I’m in Newfoundland for the first time in a decade to make art at Colette Urban’s Full Tilt Creative Centre, but also to take part in a national conference sponsored by Visual Artists Newfoundland and Labrador and Canadian Artists Representation. Last weekend I chaired a conference panel about isolation and marginality - neither of which bother me much, despite a life spent mostly in provincial capitals. My friend St. John’s curator Gordon Laurin says artists here are self-sufficient, that they don’t need lots of contact with the outside world, but I wonder…
Corner Brook, Newfoundland artist and VANL/CARFAC panelist Mark Prier’s performance work Calling Crows
The panel included Shawna Dempsey, Graeme Patterson, Mario Villeneuve, Michael Massie and Mark Prier. None of these artists, not Villeneuve from the Yukon, nor Massie, nor Prier from rural Newfoundland, seemed at all distressed by “marginality” and nobody seemed anxious to move to Toronto or New York. (Dempsey, in fact, moved from Toronto to Winnipeg early in her career.)
Graeme Patterson, still photo from Taming the Wild series, 2008
Graeme Patterson did tell an amusing story about the Woodrow, Saskatchewan cabin fever that came over him near the end of his three-year self-imposed residency on a tumbledown farm. Other panelists had cabin fever stories, too, but it was clear that they were all (except for Winnipeggers Dempsey and yours truly) pretty much agoraphobic. Some artists crave isolation.
Newfoundland’s Excellence in Visual Art Awards were presented and I was on the jury. Things did not always go my way, but that’s life. The awards included the Long Haul Award, the Large Year Award, the Kippy Goins (vernacular for “having kept going”) Award, and CARFAC National’s Advocate Award which is meant for an artist who has made a lasting contribution to visual arts advocacy. I was especially happy to see Marlene Creates get the recognition of two awards (the Long Haul and the Advocate) because she is fabulous.
Mary Florence Macdonald, Between, 2007, a replica of the artist’s bedroom ceiling on the Struts Gallery floor
My last conference pleasure involved studio visits (more accurately, disk-in-a-computer visits) with artists. Mary Florence Macdonald is a smart young curator and artist trained at Mount Allison University in Sackville. She showed me, among other things, a work by Ontario’s Jon Sasaki called Ongoing Soundcheck that she had curated into a show at the Owens Art Gallery and also a quietly haunting gallery installation of her own entitled Between.
Back in 1996, I curated an overview of Newfoundland art that included many artists who are still here, including photographers David Morrish and Manfred Buchheit, conceptual artist Creates, the eclectic Pam Hall, printmakers Marlene MacCallum and Scott Goudie, among others. I needed to catch up.
Kym Greeley, Alone Together I and Alone Together II
Sadly, I just missed Kym Greeley’s solo show at the provincial art gallery of Newfoundland and Labrador called The Rooms, but curator Bruce Johnson kindly let me look at Greeley’s work, which was still in the vault. Kym Greeley is THE shining hope for young Newfoundland art. She studied at the Nova Scotia College of Art & Design. Afterward she lived and painted five subway stops into Brooklyn in a storied expatriate NSCAD mafia building. A couple of years ago, she returned to the Rock and has been immersed in the St. John’s art scene ever since.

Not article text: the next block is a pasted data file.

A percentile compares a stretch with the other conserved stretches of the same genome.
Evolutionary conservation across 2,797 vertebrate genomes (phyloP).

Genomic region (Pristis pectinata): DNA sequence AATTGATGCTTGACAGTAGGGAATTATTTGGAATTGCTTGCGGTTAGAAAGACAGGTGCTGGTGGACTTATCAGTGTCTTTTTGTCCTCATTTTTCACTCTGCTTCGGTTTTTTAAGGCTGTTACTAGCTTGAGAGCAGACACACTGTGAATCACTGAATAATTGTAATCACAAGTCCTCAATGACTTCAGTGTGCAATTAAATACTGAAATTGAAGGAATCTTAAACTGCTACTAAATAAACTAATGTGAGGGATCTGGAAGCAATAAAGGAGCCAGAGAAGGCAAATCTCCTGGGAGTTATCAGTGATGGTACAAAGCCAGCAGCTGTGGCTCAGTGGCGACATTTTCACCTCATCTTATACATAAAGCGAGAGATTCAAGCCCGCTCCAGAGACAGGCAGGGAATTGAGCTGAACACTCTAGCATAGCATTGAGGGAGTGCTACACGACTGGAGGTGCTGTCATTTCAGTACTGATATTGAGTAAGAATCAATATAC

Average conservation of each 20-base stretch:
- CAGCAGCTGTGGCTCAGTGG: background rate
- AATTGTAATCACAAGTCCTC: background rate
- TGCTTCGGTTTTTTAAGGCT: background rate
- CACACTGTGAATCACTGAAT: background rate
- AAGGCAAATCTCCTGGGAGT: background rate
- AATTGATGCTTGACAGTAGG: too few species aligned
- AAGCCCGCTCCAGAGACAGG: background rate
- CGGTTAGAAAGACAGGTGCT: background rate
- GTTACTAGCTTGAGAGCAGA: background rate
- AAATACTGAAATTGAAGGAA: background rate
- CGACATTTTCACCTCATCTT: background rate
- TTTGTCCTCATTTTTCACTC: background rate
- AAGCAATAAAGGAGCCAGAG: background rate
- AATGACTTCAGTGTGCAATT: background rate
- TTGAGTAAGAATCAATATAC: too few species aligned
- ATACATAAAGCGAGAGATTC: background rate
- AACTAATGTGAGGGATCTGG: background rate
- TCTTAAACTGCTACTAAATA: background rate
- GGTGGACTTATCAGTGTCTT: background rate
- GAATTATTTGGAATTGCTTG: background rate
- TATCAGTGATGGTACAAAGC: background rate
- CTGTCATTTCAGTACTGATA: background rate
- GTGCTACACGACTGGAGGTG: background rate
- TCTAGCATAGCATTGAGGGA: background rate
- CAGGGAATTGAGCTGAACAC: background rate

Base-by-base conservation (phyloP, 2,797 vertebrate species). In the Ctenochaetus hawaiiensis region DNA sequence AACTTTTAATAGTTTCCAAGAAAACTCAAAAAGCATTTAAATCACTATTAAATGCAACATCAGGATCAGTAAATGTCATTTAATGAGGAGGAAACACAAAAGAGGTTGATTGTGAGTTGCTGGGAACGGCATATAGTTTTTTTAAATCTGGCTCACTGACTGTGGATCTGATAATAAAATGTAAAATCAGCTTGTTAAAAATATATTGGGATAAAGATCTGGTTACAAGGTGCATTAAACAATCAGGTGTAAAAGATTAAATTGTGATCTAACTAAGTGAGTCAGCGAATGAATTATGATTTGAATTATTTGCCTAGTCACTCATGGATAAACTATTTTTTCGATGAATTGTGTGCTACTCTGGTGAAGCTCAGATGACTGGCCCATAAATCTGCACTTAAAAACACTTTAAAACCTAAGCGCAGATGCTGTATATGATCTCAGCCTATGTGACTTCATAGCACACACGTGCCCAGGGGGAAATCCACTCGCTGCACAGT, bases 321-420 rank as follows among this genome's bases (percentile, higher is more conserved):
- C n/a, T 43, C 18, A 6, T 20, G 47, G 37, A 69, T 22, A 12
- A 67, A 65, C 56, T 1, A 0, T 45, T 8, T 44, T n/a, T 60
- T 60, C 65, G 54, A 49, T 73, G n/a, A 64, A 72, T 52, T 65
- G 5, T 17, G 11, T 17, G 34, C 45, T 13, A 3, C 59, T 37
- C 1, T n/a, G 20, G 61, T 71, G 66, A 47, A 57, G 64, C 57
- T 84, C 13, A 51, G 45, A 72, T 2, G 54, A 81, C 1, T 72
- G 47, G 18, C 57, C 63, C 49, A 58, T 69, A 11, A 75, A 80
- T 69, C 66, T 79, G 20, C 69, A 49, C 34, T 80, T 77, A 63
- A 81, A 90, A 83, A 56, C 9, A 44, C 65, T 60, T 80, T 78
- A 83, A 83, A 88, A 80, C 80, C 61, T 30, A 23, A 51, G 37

Bill Rose, The Walrus Was Paul and The Paul and Danny Show, both 2007
Republic, the big show currently at The Rooms, has been curated by Johnson as a “fun show” about Newfoundland since 1949, when Joey Smallwood appended the sometime Dominion and sometime colony onto Canada. Paintings by veteran Bill Rose are the satirical centre of the exhibition. His rendering of veggie anti-sealer Paul McCartney on a seal skin base is hung beside a picture of seal hunting advocate Premier Danny Williams. The Paul picture is composed of dollar signs and Danny Williams is composed of tiny pictures of Paul.
Jon Haney, Our Protector, 2009, modified moose rack, aluminum, working lights and twenty-four Karat gold leaf
John Haney’s spectacular gold-gilded semi-trailer moose catcher Our Protector shares a room with a tiny 1993 study of a moose and transport by Christopher Pratt. Haney’s work is funny, but it also reminds viewers that Newfoundland has already had three moose-related road fatalities this year.
Angela Antle, Mishta-shipua
Bill Rose and John Haney pulled me into Republic, but quieter works such as Angela Antle’s neon meditation on Newfoundland and Labrador as a “have” and a “have not” province, Ned Pratt’s pristine rural views, Scott Walden’s black and white photographs of derelict buildings, Barb Hunt’s textile work, and a multi-media ode to the power-generating Churchill Falls by Patrick Tomlinson kept me coming back.
Wilma Needham, Brink
The Rooms is big enough for several concurrent shows. A show by sculptor Luben Boykov and Wilma Needham’s stunning exhibition of vertiginous photographs of Niagara Falls are also up now. You feel yourself about to go over the edge as you look at Needham’s work; metaphors about the state of the economy seem inescapable.
Going Postal: Responding to Canada’s Most Artistic Postal Code is a fundraising project that has filled up A1C Gallery, a scrappy new artist-run start-up, with a cross section of the city’s art. The show will culminate in a gala auction on Saturday. Artists were asked to submit a single work that in some way considers the geographic, social, political or architectural nature of downtown St John’s. The postal district of A1C is, according to the gallery, home to the most artists per capita in Canada. Baker Lake (X0C) must be a close second, I’d reckon, or maybe even parts of Toronto (M5V perhaps?). And what about Winnipeg’s R3C? No matter: St. John’s is plenty full of art.
Republic continues until September 13.
Going Postal continues until June 6.